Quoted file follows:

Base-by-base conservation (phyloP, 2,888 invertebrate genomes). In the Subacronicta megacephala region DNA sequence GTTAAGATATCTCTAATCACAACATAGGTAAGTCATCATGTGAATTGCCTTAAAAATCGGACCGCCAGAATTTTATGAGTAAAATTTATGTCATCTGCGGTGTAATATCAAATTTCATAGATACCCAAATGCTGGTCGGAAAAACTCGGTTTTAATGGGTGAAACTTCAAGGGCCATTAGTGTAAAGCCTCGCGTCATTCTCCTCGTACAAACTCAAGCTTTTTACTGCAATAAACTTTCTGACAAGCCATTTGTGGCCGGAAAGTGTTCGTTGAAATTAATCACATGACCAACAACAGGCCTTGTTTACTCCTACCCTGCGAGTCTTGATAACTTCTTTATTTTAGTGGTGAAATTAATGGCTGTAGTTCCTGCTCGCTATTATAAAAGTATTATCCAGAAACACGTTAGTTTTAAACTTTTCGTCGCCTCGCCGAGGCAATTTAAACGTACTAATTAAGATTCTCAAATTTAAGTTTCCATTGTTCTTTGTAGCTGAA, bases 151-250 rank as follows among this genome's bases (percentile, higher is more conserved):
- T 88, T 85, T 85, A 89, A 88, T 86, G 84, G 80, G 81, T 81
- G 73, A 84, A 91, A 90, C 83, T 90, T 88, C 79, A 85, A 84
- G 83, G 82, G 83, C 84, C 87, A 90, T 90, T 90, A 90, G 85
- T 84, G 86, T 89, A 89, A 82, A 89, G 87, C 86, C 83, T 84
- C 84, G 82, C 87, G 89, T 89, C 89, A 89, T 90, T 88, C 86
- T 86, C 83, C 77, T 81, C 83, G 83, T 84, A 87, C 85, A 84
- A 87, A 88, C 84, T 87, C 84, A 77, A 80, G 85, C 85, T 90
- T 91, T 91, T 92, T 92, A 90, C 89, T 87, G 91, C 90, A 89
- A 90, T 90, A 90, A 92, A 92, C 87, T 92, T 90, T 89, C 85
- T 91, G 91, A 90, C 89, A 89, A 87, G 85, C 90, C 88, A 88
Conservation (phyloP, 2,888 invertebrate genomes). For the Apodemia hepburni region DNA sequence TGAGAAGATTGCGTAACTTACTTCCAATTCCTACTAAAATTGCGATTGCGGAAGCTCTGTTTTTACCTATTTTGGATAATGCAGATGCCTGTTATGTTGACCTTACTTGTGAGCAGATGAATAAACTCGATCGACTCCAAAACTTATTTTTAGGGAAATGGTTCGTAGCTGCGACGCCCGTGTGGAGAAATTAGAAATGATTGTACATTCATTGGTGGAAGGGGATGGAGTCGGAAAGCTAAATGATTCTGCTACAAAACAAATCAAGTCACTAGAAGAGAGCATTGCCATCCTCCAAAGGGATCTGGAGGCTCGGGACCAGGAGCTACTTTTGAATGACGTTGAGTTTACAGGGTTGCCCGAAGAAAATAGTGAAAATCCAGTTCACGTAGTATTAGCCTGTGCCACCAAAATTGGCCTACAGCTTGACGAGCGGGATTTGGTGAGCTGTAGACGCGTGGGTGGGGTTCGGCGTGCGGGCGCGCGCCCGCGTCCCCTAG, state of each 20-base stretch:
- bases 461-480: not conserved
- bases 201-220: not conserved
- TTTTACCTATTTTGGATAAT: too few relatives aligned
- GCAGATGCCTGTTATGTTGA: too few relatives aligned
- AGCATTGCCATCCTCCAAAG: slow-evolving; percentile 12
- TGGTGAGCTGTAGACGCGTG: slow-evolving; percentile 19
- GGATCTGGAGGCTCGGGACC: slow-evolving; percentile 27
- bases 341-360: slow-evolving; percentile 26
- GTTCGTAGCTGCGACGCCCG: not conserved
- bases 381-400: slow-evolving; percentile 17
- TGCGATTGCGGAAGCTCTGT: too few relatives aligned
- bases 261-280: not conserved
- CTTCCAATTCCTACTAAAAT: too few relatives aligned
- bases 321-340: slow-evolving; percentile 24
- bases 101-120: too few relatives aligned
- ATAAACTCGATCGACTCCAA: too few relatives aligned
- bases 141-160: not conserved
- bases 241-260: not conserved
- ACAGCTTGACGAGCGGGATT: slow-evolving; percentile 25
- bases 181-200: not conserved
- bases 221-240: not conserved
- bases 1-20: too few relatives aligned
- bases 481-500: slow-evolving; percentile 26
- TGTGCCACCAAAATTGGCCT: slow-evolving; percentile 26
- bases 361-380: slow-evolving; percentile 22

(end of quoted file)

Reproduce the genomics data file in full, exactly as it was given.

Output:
Base-by-base conservation (phyloP, 2,888 invertebrate genomes). In the Subacronicta megacephala region DNA sequence GTTAAGATATCTCTAATCACAACATAGGTAAGTCATCATGTGAATTGCCTTAAAAATCGGACCGCCAGAATTTTATGAGTAAAATTTATGTCATCTGCGGTGTAATATCAAATTTCATAGATACCCAAATGCTGGTCGGAAAAACTCGGTTTTAATGGGTGAAACTTCAAGGGCCATTAGTGTAAAGCCTCGCGTCATTCTCCTCGTACAAACTCAAGCTTTTTACTGCAATAAACTTTCTGACAAGCCATTTGTGGCCGGAAAGTGTTCGTTGAAATTAATCACATGACCAACAACAGGCCTTGTTTACTCCTACCCTGCGAGTCTTGATAACTTCTTTATTTTAGTGGTGAAATTAATGGCTGTAGTTCCTGCTCGCTATTATAAAAGTATTATCCAGAAACACGTTAGTTTTAAACTTTTCGTCGCCTCGCCGAGGCAATTTAAACGTACTAATTAAGATTCTCAAATTTAAGTTTCCATTGTTCTTTGTAGCTGAA, bases 151-250 rank as follows among this genome's bases (percentile, higher is more conserved):
- T 88, T 85, T 85, A 89, A 88, T 86, G 84, G 80, G 81, T 81
- G 73, A 84, A 91, A 90, C 83, T 90, T 88, C 79, A 85, A 84
- G 83, G 82, G 83, C 84, C 87, A 90, T 90, T 90, A 90, G 85
- T 84, G 86, T 89, A 89, A 82, A 89, G 87, C 86, C 83, T 84
- C 84, G 82, C 87, G 89, T 89, C 89, A 89, T 90, T 88, C 86
- T 86, C 83, C 77, T 81, C 83, G 83, T 84, A 87, C 85, A 84
- A 87, A 88, C 84, T 87, C 84, A 77, A 80, G 85, C 85, T 90
- T 91, T 91, T 92, T 92, A 90, C 89, T 87, G 91, C 90, A 89
- A 90, T 90, A 90, A 92, A 92, C 87, T 92, T 90, T 89, C 85
- T 91, G 91, A 90, C 89, A 89, A 87, G 85, C 90, C 88, A 88
Conservation (phyloP, 2,888 invertebrate genomes). For the Apodemia hepburni region DNA sequence TGAGAAGATTGCGTAACTTACTTCCAATTCCTACTAAAATTGCGATTGCGGAAGCTCTGTTTTTACCTATTTTGGATAATGCAGATGCCTGTTATGTTGACCTTACTTGTGAGCAGATGAATAAACTCGATCGACTCCAAAACTTATTTTTAGGGAAATGGTTCGTAGCTGCGACGCCCGTGTGGAGAAATTAGAAATGATTGTACATTCATTGGTGGAAGGGGATGGAGTCGGAAAGCTAAATGATTCTGCTACAAAACAAATCAAGTCACTAGAAGAGAGCATTGCCATCCTCCAAAGGGATCTGGAGGCTCGGGACCAGGAGCTACTTTTGAATGACGTTGAGTTTACAGGGTTGCCCGAAGAAAATAGTGAAAATCCAGTTCACGTAGTATTAGCCTGTGCCACCAAAATTGGCCTACAGCTTGACGAGCGGGATTTGGTGAGCTGTAGACGCGTGGGTGGGGTTCGGCGTGCGGGCGCGCGCCCGCGTCCCCTAG, state of each 20-base stretch:
- bases 461-480: not conserved
- bases 201-220: not conserved
- TTTTACCTATTTTGGATAAT: too few relatives aligned
- GCAGATGCCTGTTATGTTGA: too few relatives aligned
- AGCATTGCCATCCTCCAAAG: slow-evolving; percentile 12
- TGGTGAGCTGTAGACGCGTG: slow-evolving; percentile 19
- GGATCTGGAGGCTCGGGACC: slow-evolving; percentile 27
- bases 341-360: slow-evolving; percentile 26
- GTTCGTAGCTGCGACGCCCG: not conserved
- bases 381-400: slow-evolving; percentile 17
- TGCGATTGCGGAAGCTCTGT: too few relatives aligned
- bases 261-280: not conserved
- CTTCCAATTCCTACTAAAAT: too few relatives aligned
- bases 321-340: slow-evolving; percentile 24
- bases 101-120: too few relatives aligned
- ATAAACTCGATCGACTCCAA: too few relatives aligned
- bases 141-160: not conserved
- bases 241-260: not conserved
- ACAGCTTGACGAGCGGGATT: slow-evolving; percentile 25
- bases 181-200: not conserved
- bases 221-240: not conserved
- bases 1-20: too few relatives aligned
- bases 481-500: slow-evolving; percentile 26
- TGTGCCACCAAAATTGGCCT: slow-evolving; percentile 26
- bases 361-380: slow-evolving; percentile 22